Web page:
The event takes place on Monday 13 February 2017 at 18:00 at City, University of London, College Building, St John Street, EC1V 4PB – Room AG21. The event will be followed by a wine reception. Attendance is free. You may sign up here.

Hope to see some OJ readers there!

The Important Role of International Law in Legal Challenges to Trump’s Anti-Refugee Order

by Jonathan Hafetz

[Jonathan Hafetz is Professor of Law at Seton Hall University School of Law.]

President Trump’s recent executive order temporarily barring the entry of refugees and others has provoked widespread protests, inflicted unnecessary suffering, and undermined the United States’ reputation across the world.  Several district judges have temporarily blocked its enforcement, at minimum preserving the status quo (by halting the removal of individuals who had traveled to the United States) until the legal challenges can be resolved.  The most recent ruling, issued by a federal judge in Los Angeles, went as far as to enjoin the federal government from denying entry into the United States to holders of valid immigrant visas from countries covered by Trump’s order.  I believe Trump’s order violates the U.S. Constitution, as I’ve briefly described here and Adam Cox has discussed at length here.  It also transgresses international law.  And while the international law violations may not alone trigger the order’s invalidation by a federal judges, they strengthen the domestic law challenges—statutory and constitutional—to the order.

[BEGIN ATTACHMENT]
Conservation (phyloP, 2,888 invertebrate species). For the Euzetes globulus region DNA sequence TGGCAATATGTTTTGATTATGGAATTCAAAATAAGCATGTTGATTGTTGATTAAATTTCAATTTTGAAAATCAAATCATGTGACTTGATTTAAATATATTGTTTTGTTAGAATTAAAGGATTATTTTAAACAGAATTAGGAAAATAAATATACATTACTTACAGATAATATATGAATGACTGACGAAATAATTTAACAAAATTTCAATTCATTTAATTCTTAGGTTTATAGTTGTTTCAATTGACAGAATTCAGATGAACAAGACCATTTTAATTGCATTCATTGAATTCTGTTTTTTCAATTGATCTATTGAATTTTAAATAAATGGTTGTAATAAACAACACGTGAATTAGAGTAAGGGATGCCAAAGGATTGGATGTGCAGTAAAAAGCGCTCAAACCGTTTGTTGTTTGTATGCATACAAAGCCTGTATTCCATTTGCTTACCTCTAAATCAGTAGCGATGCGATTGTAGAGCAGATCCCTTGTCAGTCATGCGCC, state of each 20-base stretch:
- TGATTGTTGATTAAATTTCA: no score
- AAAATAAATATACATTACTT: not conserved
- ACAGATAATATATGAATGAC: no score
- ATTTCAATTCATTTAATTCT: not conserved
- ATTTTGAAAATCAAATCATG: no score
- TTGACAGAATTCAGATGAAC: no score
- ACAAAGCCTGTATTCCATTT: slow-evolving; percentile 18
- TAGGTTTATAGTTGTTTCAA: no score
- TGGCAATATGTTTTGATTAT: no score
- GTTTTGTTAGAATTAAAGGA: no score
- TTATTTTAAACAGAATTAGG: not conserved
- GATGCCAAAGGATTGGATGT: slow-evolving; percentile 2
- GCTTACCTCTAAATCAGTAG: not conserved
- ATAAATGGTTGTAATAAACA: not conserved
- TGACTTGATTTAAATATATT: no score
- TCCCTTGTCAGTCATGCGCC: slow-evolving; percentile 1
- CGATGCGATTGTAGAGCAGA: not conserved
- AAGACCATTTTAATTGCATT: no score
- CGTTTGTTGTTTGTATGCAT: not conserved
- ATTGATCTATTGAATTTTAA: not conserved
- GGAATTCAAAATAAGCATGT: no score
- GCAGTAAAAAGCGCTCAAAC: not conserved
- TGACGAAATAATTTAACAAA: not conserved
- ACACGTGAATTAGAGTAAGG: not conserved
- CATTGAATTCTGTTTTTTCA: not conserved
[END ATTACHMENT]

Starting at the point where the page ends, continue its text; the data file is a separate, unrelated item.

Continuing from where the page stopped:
Trump’s order suspends entry of all refugees to the United States for 120 days, bars Syrian refugees indefinitely, and blocks entry into the United States for 90 days of citizens from seven predominantly Muslim countries.  The Trump administration (via Department of Homeland Secretary John Kelly) subsequently sought to clarify that legal permanent residents (LPRs) from those seven countries were not categorically banned but would instead be issued waivers on a case-by-case basis. A more recent White House “clarification” states that the order will not apply to any LPRs. How much weight judges will accord these post hoc damage control efforts is another question, particularly given the continuing evidence of the order’s arbitrary enforcement and Trump’s own proven disregard for facts and for the truth.  Further, this clarification does not address claims by non-LPRs.